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36 days at sea: How castaways survived hallucinations, thirst and desperation

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When video journalist Renata Brito saw the news of the rescue of several dozen men who survived 36 days at sea, she was shocked. Brito has been covering migrant crossings for years and had never heard of people on the route from West Africa to the Canary Islands surviving that long. She wondered what they might have endured during those 36 days, and so, she and photographer Felipe Dana set out to find out.

When the survivors were rescued, they were taken to Cape Verde and locked up in a school. A few days later, Brito and Dana were on a plane to Cape Verde’s Sal Island. Access to survivors, who were essentially detained, was restricted. When Brito and Dana finally managed to get inside and talk to survivors, authorities announced they would fly them back to Dakar in a few hours. It was the fastest repatriation local Red Cross workers had seen — and the AP team hadn’t even started in depth one-on-one interviews with survivors yet. The team needed to follow them back to Senegal to continue reporting.

They worked with AP Dakar colleague Ndeye Sene Mbengue to make contacts with survivors and their families in Fass Boye but found many of the survivors had gone into hiding after returning to Senegal. They feared police would want to investigate and prosecute those who had helped organize the voyage or parents who had helped their children pay for a spot on the deadly boat. It took days to find and convince survivors their story was important and needed to be told.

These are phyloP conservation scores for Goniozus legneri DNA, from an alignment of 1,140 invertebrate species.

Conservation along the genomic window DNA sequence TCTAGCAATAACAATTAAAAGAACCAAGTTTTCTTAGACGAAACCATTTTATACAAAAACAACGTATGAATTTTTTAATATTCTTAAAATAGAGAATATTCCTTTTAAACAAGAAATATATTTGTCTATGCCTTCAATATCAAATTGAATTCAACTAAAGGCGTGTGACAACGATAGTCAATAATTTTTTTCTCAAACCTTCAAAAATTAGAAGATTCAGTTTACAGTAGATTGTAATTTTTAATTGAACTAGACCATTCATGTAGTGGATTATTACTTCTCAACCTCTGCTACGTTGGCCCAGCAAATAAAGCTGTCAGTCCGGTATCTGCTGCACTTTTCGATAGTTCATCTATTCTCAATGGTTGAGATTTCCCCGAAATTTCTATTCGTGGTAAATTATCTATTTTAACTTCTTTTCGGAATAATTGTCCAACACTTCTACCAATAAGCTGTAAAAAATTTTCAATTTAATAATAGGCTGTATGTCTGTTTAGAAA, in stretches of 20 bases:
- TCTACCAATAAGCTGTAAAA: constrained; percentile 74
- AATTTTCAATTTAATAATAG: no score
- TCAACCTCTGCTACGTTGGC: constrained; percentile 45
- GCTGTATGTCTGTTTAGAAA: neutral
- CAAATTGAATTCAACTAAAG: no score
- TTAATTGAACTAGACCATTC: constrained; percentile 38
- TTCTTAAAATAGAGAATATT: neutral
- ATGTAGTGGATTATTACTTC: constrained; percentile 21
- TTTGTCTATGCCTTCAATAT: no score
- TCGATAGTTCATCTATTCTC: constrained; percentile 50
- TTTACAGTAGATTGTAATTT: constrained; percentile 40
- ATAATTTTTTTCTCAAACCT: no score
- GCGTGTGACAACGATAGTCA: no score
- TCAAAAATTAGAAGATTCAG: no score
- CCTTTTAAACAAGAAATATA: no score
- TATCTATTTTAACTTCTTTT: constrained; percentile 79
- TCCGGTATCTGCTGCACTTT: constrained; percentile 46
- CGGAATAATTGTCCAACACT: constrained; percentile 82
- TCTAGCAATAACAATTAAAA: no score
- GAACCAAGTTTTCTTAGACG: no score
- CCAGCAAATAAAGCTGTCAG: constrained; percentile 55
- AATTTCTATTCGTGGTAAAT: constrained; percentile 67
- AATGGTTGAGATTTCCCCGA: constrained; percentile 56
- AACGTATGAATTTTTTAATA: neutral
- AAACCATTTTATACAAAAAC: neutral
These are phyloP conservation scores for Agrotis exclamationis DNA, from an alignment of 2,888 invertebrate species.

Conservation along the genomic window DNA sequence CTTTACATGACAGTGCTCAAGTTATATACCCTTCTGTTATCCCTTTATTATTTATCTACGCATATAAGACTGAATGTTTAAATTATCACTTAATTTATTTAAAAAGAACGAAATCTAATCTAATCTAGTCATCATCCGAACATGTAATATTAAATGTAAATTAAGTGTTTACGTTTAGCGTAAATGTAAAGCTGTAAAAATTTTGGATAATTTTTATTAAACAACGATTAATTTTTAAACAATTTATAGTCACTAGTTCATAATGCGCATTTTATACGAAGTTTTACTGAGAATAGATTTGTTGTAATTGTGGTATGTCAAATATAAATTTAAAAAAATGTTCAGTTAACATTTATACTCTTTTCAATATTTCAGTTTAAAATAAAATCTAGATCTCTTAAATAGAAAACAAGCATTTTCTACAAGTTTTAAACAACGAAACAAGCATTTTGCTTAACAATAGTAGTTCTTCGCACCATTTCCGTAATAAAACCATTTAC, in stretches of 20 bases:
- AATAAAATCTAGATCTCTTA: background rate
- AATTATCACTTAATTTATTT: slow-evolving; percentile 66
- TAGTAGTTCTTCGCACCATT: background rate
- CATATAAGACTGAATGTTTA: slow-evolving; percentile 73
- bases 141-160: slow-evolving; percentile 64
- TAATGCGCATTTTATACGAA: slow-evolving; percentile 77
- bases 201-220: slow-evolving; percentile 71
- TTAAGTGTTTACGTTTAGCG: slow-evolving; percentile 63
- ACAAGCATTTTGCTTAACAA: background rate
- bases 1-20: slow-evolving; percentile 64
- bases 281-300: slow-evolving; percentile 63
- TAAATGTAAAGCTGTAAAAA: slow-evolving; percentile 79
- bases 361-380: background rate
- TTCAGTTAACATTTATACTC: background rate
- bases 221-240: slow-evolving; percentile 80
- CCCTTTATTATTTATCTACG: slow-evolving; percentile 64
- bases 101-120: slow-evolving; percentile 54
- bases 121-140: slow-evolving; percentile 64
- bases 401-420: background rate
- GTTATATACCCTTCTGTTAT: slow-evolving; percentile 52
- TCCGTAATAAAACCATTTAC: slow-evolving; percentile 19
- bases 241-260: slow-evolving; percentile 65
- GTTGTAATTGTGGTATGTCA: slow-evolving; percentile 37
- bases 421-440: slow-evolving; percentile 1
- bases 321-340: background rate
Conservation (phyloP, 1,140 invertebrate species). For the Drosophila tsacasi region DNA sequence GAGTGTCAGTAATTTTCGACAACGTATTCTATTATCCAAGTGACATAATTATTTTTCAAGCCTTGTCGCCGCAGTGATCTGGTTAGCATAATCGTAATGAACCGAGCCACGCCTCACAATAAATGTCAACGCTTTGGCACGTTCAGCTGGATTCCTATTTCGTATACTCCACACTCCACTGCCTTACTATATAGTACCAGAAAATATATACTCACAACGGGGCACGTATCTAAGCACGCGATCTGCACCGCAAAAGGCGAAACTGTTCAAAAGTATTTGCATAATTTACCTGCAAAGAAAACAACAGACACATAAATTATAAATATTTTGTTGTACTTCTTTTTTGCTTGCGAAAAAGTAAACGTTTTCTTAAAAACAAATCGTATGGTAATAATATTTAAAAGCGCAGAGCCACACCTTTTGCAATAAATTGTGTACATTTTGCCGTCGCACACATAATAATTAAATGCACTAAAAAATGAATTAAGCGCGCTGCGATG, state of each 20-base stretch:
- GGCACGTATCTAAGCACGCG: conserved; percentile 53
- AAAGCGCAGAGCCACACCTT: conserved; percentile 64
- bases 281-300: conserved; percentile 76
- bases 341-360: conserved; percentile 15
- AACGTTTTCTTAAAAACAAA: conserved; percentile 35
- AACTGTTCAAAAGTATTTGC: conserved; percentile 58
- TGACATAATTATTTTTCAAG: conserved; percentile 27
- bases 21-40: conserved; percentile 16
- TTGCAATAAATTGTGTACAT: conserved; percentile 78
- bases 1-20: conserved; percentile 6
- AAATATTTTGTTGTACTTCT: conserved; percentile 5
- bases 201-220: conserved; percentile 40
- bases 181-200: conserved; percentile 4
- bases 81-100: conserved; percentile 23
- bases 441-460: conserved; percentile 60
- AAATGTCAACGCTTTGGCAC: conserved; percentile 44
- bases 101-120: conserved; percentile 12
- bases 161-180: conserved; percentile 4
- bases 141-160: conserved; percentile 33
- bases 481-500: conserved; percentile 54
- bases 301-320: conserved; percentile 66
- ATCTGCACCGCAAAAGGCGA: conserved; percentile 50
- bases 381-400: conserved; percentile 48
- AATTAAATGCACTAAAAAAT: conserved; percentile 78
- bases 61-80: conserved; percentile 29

Together with Ndeye, they drove to more than five towns across different regions to meet with them. With Ndeye’s help they translated hours of on- and off-camera interviews. Brito kept in touch with survivors after leaving Senegal and obtained the contact of one of the rescuers who had made several cellphone videos the day they were found and brought on board.

The AP got strong user-generated content that showed what the survivors looked like when they were found, barely alive. The result was an all-formats story, immersive presentation by Darrell Allen, Panagiotis Mouzakis and Howie Rumberg and a minidocumentary produced by Bram Janssen. Creative motion graphics and illustrations helped visualize many of the things survivors described happening on the voyage that wasn’t captured on video.

For powerfully telling an exclusive story that otherwise might not have been told, Brito and Dana win Best of the Week — First Winner.

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